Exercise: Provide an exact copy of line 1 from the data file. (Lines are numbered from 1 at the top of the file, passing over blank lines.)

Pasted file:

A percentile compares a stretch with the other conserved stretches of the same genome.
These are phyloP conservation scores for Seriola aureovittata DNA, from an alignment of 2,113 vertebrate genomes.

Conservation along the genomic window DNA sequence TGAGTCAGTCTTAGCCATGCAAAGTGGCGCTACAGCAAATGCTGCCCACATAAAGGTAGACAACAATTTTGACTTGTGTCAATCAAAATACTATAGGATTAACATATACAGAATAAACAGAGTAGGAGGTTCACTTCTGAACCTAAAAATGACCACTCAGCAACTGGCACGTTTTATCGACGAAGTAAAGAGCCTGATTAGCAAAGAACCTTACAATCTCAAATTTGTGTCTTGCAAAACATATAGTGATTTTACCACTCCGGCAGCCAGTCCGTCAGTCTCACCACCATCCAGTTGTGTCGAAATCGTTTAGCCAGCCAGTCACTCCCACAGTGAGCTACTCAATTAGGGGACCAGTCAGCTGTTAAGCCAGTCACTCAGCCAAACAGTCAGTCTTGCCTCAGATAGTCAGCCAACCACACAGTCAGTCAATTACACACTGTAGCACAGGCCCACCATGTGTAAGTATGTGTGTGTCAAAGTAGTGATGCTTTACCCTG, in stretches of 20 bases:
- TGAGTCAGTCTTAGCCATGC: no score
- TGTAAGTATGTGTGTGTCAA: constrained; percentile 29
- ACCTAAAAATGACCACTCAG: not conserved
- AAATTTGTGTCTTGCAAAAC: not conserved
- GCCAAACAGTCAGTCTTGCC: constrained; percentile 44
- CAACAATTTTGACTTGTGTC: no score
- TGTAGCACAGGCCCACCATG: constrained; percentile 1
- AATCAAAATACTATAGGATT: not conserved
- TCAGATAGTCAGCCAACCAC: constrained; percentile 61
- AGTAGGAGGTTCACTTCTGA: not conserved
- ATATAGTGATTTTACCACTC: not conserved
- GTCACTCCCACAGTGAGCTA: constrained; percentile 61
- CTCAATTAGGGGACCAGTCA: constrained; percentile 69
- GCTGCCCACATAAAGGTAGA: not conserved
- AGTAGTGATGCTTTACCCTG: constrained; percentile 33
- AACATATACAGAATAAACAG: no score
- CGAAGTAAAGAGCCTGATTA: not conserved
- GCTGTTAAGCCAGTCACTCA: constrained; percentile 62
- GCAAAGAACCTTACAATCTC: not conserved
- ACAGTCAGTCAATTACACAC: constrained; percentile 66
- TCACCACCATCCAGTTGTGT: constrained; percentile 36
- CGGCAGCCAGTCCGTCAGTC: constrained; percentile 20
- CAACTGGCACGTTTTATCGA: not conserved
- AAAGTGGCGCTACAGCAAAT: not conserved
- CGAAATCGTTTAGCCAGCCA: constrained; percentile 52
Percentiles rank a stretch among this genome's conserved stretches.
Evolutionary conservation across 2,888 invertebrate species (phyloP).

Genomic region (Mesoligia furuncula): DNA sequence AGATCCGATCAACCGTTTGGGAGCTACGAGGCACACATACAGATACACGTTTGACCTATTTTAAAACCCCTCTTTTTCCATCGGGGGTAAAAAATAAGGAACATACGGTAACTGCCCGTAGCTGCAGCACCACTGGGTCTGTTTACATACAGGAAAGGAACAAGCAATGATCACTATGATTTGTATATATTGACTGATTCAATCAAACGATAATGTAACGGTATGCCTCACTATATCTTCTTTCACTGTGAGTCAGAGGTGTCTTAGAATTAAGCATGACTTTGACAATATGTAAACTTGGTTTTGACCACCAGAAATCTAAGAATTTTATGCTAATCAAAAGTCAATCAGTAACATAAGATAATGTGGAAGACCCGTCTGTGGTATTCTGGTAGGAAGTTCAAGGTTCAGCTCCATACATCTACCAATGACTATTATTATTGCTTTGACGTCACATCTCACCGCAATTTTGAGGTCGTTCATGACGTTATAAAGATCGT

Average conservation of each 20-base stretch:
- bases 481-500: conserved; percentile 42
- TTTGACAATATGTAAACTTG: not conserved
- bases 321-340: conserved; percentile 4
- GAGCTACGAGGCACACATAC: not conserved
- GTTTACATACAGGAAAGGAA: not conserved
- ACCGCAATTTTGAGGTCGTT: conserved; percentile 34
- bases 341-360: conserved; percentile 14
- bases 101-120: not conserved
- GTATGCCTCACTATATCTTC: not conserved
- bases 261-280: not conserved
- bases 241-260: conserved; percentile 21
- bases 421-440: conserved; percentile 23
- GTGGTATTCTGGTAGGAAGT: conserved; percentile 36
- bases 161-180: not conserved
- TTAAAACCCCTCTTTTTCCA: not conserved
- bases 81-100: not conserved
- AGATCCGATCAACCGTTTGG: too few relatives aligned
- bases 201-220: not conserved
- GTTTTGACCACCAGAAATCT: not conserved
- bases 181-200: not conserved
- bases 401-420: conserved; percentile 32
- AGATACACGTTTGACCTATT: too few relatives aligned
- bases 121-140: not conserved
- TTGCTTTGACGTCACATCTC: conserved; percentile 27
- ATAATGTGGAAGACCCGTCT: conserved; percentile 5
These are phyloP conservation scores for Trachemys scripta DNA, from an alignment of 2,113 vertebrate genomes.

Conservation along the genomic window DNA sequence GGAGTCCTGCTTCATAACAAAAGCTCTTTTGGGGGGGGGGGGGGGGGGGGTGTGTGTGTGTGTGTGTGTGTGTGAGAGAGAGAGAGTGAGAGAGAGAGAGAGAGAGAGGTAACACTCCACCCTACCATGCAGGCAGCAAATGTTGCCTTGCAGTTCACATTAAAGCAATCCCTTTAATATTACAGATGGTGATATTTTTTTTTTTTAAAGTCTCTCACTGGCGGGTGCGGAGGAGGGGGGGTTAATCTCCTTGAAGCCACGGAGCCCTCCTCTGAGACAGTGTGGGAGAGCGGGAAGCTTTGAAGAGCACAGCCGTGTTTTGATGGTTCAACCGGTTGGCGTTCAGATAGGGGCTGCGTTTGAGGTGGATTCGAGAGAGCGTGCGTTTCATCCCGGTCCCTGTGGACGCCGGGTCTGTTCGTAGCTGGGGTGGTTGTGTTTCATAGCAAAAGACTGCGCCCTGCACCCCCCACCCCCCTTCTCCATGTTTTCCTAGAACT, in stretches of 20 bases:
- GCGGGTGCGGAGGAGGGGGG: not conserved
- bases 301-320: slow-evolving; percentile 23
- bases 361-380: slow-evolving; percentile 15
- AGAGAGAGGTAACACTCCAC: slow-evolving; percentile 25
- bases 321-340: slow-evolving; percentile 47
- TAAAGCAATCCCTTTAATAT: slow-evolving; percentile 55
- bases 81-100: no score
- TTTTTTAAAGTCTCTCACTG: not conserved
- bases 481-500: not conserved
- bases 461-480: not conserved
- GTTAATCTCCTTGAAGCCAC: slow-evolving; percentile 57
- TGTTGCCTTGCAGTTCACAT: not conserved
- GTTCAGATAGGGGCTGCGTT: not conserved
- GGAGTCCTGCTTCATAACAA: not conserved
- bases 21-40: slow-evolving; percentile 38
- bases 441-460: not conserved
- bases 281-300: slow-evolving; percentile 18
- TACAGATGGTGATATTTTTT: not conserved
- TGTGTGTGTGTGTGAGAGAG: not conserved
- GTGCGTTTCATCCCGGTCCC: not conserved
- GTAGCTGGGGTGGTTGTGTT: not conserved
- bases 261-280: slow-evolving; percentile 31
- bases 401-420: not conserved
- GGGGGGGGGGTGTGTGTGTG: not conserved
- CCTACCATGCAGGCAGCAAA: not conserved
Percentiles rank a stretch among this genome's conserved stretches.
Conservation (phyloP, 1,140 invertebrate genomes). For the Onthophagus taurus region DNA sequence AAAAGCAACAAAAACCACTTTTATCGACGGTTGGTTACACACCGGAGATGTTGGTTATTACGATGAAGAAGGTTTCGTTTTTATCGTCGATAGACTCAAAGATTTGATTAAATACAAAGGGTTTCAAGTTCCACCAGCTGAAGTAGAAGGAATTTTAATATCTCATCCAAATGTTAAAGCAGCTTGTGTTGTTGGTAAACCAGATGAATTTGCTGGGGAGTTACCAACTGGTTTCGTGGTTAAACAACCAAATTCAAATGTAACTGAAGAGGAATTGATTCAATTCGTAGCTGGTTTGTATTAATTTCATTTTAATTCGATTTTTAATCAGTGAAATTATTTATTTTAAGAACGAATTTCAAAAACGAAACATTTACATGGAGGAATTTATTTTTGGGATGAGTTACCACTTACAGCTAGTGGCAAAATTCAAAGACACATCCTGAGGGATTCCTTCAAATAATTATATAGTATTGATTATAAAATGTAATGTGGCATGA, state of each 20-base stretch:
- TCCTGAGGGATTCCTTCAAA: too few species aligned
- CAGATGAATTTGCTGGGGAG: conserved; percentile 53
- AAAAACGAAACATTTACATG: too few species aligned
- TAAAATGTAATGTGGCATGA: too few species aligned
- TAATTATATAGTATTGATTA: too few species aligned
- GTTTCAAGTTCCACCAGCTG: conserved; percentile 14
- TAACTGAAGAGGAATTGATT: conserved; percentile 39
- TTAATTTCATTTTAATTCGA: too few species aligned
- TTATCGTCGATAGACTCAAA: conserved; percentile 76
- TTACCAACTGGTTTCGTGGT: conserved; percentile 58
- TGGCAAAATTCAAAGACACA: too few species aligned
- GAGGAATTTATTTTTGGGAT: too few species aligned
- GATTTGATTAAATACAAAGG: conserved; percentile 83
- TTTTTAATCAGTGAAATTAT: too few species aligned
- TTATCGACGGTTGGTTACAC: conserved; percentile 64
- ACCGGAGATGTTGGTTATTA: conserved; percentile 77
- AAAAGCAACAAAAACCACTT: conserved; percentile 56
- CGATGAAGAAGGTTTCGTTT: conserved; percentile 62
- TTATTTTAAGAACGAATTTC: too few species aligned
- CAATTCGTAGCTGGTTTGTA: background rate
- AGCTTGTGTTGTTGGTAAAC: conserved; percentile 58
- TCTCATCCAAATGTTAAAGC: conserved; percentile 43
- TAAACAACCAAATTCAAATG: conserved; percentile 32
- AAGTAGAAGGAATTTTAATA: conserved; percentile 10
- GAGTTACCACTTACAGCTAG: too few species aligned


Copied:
A percentile compares a stretch with the other conserved stretches of the same genome.